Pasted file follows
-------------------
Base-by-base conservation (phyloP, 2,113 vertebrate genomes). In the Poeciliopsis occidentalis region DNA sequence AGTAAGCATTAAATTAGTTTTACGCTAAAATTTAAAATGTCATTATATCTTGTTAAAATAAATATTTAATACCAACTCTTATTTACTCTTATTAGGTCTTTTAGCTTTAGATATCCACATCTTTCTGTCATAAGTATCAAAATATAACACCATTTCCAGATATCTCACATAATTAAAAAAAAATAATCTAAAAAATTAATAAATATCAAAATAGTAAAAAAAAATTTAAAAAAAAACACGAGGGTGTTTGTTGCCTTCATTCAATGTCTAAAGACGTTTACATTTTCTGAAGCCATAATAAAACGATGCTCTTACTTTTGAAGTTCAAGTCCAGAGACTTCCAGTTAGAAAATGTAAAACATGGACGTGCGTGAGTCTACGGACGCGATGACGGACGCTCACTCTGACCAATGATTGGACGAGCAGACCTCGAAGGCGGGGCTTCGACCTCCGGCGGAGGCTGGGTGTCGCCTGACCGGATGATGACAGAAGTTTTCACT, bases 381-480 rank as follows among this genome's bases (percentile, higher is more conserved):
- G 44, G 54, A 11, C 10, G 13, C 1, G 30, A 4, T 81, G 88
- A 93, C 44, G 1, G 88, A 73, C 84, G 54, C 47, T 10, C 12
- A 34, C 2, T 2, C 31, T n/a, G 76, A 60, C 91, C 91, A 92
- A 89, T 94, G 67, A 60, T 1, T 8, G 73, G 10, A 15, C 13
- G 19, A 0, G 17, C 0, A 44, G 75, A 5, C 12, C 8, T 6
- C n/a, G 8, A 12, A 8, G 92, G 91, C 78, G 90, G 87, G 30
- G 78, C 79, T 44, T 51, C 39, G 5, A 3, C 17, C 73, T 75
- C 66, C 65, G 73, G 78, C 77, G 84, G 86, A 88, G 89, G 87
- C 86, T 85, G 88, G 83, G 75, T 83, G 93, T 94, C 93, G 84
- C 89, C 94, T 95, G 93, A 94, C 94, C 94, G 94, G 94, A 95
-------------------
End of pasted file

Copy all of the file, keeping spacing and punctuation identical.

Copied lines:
Base-by-base conservation (phyloP, 2,113 vertebrate genomes). In the Poeciliopsis occidentalis region DNA sequence AGTAAGCATTAAATTAGTTTTACGCTAAAATTTAAAATGTCATTATATCTTGTTAAAATAAATATTTAATACCAACTCTTATTTACTCTTATTAGGTCTTTTAGCTTTAGATATCCACATCTTTCTGTCATAAGTATCAAAATATAACACCATTTCCAGATATCTCACATAATTAAAAAAAAATAATCTAAAAAATTAATAAATATCAAAATAGTAAAAAAAAATTTAAAAAAAAACACGAGGGTGTTTGTTGCCTTCATTCAATGTCTAAAGACGTTTACATTTTCTGAAGCCATAATAAAACGATGCTCTTACTTTTGAAGTTCAAGTCCAGAGACTTCCAGTTAGAAAATGTAAAACATGGACGTGCGTGAGTCTACGGACGCGATGACGGACGCTCACTCTGACCAATGATTGGACGAGCAGACCTCGAAGGCGGGGCTTCGACCTCCGGCGGAGGCTGGGTGTCGCCTGACCGGATGATGACAGAAGTTTTCACT, bases 381-480 rank as follows among this genome's bases (percentile, higher is more conserved):
- G 44, G 54, A 11, C 10, G 13, C 1, G 30, A 4, T 81, G 88
- A 93, C 44, G 1, G 88, A 73, C 84, G 54, C 47, T 10, C 12
- A 34, C 2, T 2, C 31, T n/a, G 76, A 60, C 91, C 91, A 92
- A 89, T 94, G 67, A 60, T 1, T 8, G 73, G 10, A 15, C 13
- G 19, A 0, G 17, C 0, A 44, G 75, A 5, C 12, C 8, T 6
- C n/a, G 8, A 12, A 8, G 92, G 91, C 78, G 90, G 87, G 30
- G 78, C 79, T 44, T 51, C 39, G 5, A 3, C 17, C 73, T 75
- C 66, C 65, G 73, G 78, C 77, G 84, G 86, A 88, G 89, G 87
- C 86, T 85, G 88, G 83, G 75, T 83, G 93, T 94, C 93, G 84
- C 89, C 94, T 95, G 93, A 94, C 94, C 94, G 94, G 94, A 95